‘Fitmom’ versus ‘slummy mummy’

I found out this week that hashtag ‘#fitmom’ is a thing. Far and wide across Instagram you can find photos of mini bumps, six packs, women working out the morning they give birth, and post pregnancy snaps of ‘bikini ready’ bodies.

#slummymummy is also a thing. You’ll find photos of women shopping in their pyjama bottoms, women drinking wine  and women 6 months post-partum who weigh exactly the same as they did 40 weeks pregnant.

These hashtags offer the world a chance to critique pregnant bodies of all shapes and sizes. Behind the anonymity of a computer screen people can comment on women’s lifestyle choices and body shapes. ‘Fitmoms’ are deemed vapid show offs. Slummy mummies are fat slobs with no self control. It’s all part of the same modern shame culture which aims to define how women should look, act and think.

Pregnant bodies come in all shapes and sizes. Isn’t body shaming utterly depressing? The internet makes it so easy.  I can’t remember ever feeling concerned about my shape and size  growing up in the 80s and early 90s. I wonder how girls these days cope with it all. My single mum brought me up to be confident and strong – I didn’t have anyone telling me I was too fat/too thin/too lazy/too fit.Photographs were few and far between and likely to be a group shot of me and my friends in baggy Soundgarden t shirts. I wasn’t photographing my ‘thigh gap’, ‘muffin top’ or ‘hot dog legs’ and inviting the world to comment. I worry about the 2 girls I’m currently growing. Will they be Youtubing their hair straightening adventures in 15 years time?

So, there’s no escape  during pregnancy. I hereby declare that whatever women decide to do with their pregnant bodies is their own choice. If you want to sit around and eat doughnuts, fine. If you want to go to the gym and use your babies as handweights, that’s also fine. Let’s just stop judging one another’s choices.

11 thoughts on “‘Fitmom’ versus ‘slummy mummy’

  1. dubliner in deutschland says:

    so true. I also grew up in the 80s and early 90s and don’t remember caring that much about how I looked growing up or being a teenager. Like you said there weren’t that many photos and people were just too busy living to be so focused on appearances. I definitely think it’s a lot more pressure for young people today.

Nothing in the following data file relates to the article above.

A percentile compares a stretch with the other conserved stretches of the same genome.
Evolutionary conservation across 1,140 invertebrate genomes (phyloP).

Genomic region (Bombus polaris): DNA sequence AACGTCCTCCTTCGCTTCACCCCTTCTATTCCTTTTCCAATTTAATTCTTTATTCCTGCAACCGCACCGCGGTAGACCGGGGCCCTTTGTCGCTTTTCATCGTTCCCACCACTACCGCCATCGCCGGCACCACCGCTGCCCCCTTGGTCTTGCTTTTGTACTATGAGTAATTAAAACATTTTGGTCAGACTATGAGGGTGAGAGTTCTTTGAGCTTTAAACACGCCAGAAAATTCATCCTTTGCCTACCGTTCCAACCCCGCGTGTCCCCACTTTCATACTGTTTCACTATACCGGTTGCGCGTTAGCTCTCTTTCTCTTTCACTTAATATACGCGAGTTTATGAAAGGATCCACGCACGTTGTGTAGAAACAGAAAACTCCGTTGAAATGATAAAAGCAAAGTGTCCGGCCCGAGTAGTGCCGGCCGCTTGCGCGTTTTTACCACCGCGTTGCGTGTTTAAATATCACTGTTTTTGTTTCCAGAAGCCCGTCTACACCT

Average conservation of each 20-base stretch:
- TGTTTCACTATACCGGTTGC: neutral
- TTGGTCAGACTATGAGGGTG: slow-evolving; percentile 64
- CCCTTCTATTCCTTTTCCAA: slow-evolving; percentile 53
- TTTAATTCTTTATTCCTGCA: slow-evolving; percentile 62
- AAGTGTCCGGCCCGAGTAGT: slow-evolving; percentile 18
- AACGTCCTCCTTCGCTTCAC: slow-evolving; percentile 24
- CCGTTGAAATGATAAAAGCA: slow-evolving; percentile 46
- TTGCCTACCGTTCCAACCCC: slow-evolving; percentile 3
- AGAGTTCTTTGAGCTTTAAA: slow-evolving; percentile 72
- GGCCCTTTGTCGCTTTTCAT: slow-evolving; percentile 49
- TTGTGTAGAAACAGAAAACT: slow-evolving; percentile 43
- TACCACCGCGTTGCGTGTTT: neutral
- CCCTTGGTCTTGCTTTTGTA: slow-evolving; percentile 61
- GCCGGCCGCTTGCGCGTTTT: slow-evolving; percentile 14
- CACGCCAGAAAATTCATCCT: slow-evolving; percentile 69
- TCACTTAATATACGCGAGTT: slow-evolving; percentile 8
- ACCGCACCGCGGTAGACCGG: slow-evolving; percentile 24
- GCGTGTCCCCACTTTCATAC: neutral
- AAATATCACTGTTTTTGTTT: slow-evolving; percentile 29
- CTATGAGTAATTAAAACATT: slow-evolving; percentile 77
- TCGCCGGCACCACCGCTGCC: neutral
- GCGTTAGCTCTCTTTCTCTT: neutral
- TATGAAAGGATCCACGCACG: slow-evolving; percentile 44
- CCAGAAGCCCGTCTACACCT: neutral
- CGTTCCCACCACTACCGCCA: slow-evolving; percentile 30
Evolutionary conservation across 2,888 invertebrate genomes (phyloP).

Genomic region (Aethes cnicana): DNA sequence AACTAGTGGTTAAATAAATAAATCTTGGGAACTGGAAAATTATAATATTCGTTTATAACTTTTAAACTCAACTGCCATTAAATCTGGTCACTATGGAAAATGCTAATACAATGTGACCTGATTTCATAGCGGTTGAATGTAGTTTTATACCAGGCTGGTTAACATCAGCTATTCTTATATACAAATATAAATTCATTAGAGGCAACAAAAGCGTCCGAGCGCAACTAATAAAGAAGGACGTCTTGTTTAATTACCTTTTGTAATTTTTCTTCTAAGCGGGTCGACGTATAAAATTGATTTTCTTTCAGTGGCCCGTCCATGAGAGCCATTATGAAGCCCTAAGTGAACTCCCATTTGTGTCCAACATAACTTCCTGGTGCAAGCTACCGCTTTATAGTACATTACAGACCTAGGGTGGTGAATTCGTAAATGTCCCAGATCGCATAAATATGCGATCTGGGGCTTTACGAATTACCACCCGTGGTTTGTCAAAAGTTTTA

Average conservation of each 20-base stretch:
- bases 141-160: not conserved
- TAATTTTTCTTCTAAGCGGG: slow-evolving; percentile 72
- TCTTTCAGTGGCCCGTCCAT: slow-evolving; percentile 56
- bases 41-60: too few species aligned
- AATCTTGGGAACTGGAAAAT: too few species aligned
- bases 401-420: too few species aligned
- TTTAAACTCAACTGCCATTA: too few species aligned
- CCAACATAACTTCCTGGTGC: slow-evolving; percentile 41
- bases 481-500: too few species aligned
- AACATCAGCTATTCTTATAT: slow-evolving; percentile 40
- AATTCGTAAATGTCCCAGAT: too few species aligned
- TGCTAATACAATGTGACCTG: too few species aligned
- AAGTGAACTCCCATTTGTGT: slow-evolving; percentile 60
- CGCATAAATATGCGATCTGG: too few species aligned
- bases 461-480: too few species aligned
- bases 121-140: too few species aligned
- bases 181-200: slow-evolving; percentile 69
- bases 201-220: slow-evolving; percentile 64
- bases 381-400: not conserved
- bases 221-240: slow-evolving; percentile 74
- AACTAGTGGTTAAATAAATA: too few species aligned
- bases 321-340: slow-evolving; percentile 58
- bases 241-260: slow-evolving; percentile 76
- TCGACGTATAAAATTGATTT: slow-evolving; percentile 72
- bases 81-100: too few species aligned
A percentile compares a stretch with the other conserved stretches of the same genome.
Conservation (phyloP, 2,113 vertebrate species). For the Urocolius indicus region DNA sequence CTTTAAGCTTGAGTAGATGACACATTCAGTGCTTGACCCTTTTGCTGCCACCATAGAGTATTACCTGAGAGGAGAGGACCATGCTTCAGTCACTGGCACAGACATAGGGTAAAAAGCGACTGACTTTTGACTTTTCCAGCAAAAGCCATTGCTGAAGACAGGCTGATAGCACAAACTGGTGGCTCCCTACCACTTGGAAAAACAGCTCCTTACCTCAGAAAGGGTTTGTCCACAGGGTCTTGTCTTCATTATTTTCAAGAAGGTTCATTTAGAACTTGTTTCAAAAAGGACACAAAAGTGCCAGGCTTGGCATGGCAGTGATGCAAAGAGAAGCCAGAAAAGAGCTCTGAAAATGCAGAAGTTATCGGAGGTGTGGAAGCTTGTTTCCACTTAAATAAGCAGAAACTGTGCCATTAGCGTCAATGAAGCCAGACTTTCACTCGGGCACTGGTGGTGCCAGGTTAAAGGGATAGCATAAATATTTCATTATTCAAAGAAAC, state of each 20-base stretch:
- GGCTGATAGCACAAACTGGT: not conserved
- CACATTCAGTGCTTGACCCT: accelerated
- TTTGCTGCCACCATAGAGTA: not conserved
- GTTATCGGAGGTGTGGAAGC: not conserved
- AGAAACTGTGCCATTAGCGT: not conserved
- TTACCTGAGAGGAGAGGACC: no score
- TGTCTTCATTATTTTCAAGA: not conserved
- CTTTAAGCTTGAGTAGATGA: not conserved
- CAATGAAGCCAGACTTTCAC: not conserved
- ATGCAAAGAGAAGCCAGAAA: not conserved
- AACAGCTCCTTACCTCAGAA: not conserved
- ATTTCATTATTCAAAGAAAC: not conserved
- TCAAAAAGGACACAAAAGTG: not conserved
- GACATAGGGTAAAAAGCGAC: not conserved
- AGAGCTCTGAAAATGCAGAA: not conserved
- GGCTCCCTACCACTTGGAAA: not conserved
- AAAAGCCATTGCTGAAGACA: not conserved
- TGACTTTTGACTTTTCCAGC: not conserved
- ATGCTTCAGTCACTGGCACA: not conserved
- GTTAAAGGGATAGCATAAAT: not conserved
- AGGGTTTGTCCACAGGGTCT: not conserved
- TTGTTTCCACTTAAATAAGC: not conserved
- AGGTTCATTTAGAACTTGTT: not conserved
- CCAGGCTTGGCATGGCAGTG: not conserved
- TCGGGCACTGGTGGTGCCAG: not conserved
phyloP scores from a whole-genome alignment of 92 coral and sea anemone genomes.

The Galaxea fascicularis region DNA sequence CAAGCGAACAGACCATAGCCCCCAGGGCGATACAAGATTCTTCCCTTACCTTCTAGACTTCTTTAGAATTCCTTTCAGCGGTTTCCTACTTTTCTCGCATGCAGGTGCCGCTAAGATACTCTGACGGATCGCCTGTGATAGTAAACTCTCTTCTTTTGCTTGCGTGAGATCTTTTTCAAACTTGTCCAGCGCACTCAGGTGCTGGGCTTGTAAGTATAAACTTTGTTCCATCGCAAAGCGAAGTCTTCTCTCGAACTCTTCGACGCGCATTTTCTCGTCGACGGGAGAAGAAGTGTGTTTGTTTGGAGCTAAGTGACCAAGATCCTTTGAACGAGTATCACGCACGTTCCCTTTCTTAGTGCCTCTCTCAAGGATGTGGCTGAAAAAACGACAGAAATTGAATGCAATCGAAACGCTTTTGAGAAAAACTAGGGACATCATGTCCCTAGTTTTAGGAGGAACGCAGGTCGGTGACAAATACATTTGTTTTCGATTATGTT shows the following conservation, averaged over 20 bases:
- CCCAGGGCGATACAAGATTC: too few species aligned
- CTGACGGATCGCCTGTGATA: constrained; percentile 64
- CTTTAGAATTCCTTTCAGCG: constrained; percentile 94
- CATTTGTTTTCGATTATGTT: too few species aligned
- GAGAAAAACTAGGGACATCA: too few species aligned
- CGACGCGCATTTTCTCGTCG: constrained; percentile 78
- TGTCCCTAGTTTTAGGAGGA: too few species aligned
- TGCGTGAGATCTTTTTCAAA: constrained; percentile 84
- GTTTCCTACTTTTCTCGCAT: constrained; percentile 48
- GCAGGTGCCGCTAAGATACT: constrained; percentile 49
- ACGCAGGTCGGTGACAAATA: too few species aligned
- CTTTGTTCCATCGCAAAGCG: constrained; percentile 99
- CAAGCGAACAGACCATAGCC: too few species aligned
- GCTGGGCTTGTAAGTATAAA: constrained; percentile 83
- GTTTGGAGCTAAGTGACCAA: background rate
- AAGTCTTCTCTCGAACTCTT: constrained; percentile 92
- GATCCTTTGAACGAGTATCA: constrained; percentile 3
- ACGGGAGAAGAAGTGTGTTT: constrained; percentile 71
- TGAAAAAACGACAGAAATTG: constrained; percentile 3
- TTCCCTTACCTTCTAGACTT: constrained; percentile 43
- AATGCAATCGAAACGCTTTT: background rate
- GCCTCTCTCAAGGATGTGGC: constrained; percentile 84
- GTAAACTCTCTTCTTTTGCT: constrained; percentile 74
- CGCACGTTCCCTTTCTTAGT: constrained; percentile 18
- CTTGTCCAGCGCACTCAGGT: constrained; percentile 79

Liked by 3 people

  2. Courtney says:

    I agree with this on so many levels. This is why I have a completely separate fitness blog… So it’s not put in front of people as an expectation and so they can choose to follow along with my fitness and not be forced to. I have never used the hashtag #fitmom because I think it’s arrogant. Someone else can call you fit mom, but it’s not something to call yourself. It’s a compliment, and you shouldn’t be publically complimenting yourself! It’s like adding a hashtag of #imsohot. No! You don’t do that!

    Some people think it motivates others to be fit. Really? You think you’re that motivating to others because you’re so fit? Ugh! And that attitude stinks of judgment and pressure. “You can be like me if you work hard enough.”. Ugh!

    Great post!

    Liked by 1 person

    • Babyscienceproject says:

      Good for you for being a secret ‘fitmom’! Seriously though – I think you have a sensible approach. There’s nothing wrong with mums, pregnant women and people in general working out. Everyone should do what they want to do. It shouldn’t be offered up as some sort of heavenly, prescribed way of being though! The whole bodyshaming thing makes me want to puke.

      Liked by 1 person

  3. The EcoFeminist says:

    No kidding. I didn’t hear the term “muffin top” until about 10 years ago after I’d recently passed 30 (thankfully too, as I was to the age where those godawful lowrider-barely-hide-your-pubes jeans were trendy and I couldn’t understand who’d want to show their butt cleavage when they sat down), and know if I’d been exposed to today’s level of body shaming as a girl I’d have been a mess. Back in the late 80’s all I wanted was to not be flat-chested when I was 13 and the only girls baring their belly buttons were the heavy metal girls with the crop t-shirts (me? I was the li’l Depeche Mode kinda girl in black back in my day).

    Even my husband was venting the other day about how he hates the term “revenge body” that the entertainment/gossip shows use to describe celebs who supposedly lose weight post-breakup, as if somehow they were horribly unattractive during their relationship.

    It’s repulsive how the media continues and encourages self-hate for women who don’t fit a particular mold, and how so many women feed off of it instead of fight it and support each other. My mother was always dieting during the 80’s and yet was always a nice curvy size 14-16 which we never saw any issue with…and then in the 2000’s she lost several dress sizes at the same time my sister and I were curvy and all she could do was brag about how little she ate and the only compliments she gave were if we looked “slimmer”. I can’t imagine what she’d say now if she saw me or the “tips” she’d give me to lose weight if I get pregnant.

    Great post.

    Liked by 1 person

    • Babyscienceproject says:

      ‘Revenge body’ – that’s a new one! Yuck. This time of year it’s all about getting ‘beach body ready’. Well guess what – I have a body – and I want to go to the beach – so therefore I am beach body ready. Weird body shaming terminology is ridiculous. And don’t get me started on ‘toxins’ and clean eating. Grr! All designed to make us feel bad about ourselves.


  4. EmilyMaine says:

    Oh man, it’s brutal. Having a daughter now myself I am terrified about what all this will do to her and not adequately protecting her or preparing her for any of it. It is hard!


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